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At some point in your career, you will probably look at your situation and wonder if it’s time you were paid more. We all get there.

However, it can be difficult to actually ask for a raise. If you are ready to ask for more money, here are some things to keep in mind:

Timing Matters

First of all, when you ask can make a big difference. Pay attention to your boss. When is he or she usually in a better mood?

You don’t want to ask for a raise on a Friday afternoon when all anyone wants to do is wrap up a few loose ends and get on with the weekend.

Instead, pay attention to when your boss is likely to have free time and energy to have a discussion about your pay.

While you’re at it, realize that you don’t just walk up and ask for a raise. Instead, you should make an appointment to talk about it. Approach your boss at a convenient time, and ask if you can set an appointment. Then, try to make that appointment for another convenient time. Not only will that show your boss that you are treating this request seriously, you also leave yourself some time to prepare.

Know Your Stuff

Asking for a raise isn’t about just walking in and saying you want a raise. And it’s certainly not about telling your boss that you are experiencing some tough times and you think a raise will help the situation.

Instead, you need to be able to demonstrate why you deserve a raise.

This means you need to research. What are other people in similar positions, with similar education and experience, getting paid? What is the going rate in your local area?

On top of that, you should be able to show your value to the company. Have you helped improve sales in the last few months? Have you saved the company money? Have you taken on additional responsibilities?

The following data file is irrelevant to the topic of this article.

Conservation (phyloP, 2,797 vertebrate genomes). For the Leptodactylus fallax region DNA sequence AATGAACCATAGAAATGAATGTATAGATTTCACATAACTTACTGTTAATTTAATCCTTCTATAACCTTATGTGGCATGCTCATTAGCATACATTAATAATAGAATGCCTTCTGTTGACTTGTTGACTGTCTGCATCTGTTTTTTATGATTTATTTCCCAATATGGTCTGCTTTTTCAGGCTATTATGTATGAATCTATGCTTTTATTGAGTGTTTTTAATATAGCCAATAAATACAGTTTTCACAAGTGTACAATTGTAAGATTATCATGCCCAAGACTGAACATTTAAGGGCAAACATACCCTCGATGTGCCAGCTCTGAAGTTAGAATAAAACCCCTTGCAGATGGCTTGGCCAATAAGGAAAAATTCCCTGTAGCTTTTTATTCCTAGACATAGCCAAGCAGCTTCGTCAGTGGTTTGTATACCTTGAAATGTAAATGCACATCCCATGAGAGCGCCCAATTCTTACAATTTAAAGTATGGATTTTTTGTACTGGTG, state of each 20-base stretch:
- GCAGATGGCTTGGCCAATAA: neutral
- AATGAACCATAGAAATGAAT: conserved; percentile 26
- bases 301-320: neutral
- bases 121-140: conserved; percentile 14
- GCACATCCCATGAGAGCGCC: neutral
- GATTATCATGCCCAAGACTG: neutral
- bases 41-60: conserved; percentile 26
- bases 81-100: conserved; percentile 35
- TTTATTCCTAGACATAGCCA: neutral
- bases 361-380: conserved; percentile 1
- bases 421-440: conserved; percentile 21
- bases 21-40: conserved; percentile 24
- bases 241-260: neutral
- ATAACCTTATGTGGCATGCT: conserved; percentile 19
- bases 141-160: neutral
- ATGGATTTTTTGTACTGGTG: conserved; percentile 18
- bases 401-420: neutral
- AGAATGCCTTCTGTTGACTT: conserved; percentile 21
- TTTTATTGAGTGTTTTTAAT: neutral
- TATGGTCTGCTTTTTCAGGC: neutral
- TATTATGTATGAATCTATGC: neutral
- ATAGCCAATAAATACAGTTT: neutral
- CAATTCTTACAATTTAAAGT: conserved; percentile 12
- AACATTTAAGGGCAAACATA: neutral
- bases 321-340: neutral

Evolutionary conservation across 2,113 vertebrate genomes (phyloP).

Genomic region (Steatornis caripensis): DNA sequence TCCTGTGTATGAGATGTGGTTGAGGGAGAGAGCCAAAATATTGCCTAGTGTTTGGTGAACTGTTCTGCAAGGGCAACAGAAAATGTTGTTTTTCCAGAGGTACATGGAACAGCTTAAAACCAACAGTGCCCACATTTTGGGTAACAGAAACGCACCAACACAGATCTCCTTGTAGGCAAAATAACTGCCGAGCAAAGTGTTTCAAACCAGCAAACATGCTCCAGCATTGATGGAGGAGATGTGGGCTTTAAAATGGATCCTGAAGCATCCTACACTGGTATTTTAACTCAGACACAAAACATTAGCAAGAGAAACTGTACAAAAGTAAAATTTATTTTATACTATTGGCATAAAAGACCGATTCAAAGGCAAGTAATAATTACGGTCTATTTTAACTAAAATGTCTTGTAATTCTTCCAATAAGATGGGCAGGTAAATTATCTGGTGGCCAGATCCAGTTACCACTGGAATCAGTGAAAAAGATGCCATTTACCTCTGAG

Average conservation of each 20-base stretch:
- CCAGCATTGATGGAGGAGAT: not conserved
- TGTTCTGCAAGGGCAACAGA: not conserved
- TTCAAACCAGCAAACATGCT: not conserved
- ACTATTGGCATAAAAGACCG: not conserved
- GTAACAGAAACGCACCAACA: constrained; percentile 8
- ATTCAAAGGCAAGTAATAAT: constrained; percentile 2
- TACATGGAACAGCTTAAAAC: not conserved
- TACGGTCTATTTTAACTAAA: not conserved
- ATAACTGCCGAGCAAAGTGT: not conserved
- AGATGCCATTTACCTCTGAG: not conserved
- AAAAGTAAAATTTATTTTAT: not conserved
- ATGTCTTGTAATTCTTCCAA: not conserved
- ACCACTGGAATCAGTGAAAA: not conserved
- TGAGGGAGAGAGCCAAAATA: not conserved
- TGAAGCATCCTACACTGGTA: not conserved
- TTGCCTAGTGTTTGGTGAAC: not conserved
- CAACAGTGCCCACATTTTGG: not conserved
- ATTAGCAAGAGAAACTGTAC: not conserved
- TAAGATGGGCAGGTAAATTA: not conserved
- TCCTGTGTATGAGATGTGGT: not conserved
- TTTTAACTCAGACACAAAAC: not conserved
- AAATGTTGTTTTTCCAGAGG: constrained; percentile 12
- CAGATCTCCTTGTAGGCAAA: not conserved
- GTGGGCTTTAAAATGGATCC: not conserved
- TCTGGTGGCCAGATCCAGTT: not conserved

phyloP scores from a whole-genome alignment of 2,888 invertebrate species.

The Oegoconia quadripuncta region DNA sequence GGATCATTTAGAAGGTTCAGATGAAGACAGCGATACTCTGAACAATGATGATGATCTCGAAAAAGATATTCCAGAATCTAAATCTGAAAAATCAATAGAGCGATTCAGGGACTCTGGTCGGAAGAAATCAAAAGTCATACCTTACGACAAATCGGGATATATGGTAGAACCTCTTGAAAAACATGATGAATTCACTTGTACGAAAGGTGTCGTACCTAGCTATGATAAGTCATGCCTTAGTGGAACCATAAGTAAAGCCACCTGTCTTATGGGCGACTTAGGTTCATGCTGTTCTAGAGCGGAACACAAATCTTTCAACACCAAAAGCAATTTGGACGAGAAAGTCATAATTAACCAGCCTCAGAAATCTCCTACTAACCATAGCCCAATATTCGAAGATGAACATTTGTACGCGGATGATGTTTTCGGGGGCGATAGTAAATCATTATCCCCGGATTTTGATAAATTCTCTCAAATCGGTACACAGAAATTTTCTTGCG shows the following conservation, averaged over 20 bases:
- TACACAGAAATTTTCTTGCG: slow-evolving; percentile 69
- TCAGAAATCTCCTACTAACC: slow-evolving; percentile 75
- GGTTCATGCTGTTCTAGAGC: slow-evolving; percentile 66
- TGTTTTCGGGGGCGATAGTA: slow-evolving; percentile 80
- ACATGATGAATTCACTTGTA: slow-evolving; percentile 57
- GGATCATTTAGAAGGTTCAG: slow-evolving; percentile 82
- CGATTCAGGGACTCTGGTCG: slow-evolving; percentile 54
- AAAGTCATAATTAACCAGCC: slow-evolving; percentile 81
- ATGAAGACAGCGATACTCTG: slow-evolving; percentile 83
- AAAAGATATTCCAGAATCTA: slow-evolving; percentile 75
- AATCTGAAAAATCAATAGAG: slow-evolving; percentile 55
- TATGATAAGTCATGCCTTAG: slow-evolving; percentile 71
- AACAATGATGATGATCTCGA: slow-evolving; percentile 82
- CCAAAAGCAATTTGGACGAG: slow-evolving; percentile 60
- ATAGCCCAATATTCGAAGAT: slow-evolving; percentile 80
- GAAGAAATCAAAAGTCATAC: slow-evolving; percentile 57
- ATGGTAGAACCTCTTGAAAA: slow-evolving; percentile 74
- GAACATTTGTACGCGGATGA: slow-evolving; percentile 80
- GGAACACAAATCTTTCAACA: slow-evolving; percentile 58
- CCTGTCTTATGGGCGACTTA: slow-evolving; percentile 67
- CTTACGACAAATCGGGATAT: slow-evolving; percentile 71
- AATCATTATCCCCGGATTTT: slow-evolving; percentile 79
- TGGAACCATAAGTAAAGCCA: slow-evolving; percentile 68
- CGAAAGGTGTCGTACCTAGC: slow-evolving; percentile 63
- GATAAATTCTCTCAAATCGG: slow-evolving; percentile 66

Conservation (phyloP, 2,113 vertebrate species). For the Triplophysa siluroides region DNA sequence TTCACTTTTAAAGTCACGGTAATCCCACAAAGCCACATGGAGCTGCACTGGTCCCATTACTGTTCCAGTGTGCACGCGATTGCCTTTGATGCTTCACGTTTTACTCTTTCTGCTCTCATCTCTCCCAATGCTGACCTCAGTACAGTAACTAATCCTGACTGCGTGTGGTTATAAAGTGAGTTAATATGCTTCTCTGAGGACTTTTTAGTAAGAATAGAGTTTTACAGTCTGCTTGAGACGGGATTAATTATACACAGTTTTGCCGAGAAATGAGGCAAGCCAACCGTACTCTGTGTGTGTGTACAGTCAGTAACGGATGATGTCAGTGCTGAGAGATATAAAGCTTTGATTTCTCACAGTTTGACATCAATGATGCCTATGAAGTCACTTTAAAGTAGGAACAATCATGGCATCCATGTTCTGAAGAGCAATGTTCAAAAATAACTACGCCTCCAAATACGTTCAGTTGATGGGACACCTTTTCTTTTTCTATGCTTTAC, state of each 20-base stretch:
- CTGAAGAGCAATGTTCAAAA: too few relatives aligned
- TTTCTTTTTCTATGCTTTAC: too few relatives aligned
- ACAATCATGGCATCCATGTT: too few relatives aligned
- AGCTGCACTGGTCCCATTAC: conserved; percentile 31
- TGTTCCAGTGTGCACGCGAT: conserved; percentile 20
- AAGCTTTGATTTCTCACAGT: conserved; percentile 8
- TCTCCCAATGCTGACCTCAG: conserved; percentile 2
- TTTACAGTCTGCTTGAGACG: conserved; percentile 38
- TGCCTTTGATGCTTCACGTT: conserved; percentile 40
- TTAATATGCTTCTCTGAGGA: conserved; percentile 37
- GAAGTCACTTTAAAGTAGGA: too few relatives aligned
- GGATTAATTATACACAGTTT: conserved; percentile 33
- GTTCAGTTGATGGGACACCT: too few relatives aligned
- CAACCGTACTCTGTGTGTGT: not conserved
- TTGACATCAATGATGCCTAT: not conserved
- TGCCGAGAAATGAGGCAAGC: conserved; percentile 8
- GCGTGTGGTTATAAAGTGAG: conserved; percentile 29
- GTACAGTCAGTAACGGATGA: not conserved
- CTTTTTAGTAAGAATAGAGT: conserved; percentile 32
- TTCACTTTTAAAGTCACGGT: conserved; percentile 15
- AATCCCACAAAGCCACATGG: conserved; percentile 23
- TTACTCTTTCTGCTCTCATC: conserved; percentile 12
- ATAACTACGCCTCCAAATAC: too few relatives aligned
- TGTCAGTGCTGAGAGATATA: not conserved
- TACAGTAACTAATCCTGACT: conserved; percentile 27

When you show that you are an asset to the company, you are more likely to get the raise. When you ask for a raise, you should focus on what you do for the company, not what you need in your personal life.

Be Ready to Compromise

You might not get what you ask for. Depending on the situation at the company, and the realities of the situation, it might not be feasible to give you the raise you want. You might have to settle for a smaller raise.

Or, on the other hand, you might need to look for creative solutions. Maybe the company can’t give you a monetary raise, but perhaps you can arrange for more paid vacation. Or perhaps you can work out a more flexible schedule.

That’s why it’s good to think about non-monetary things that might be of value to you ahead of time. Those are items that you can ask for if a raise just isn’t in the cards.

It’s never fun to ask for a raise, but you might need to do it to get ahead financially. As long as you do it properly, you are more likely to see an outcome that is acceptable to you.

This article was written by Miranda Marquit from MoneyNing and was licensed from NewsCred, Inc. Santander Bank does not provide financial, tax or legal advice and the information contained in this article does not constitute tax, legal or financial advice. Santander Bank does not make any claims, promises or guarantees about the accuracy, completeness, or adequacy of the information contained in this article. Readers should consult their own attorneys or other tax advisors regarding any financial strategies mentioned in this article. These materials are for informational purposes only and do not necessarily reflect the views or endorsement of Santander Bank.
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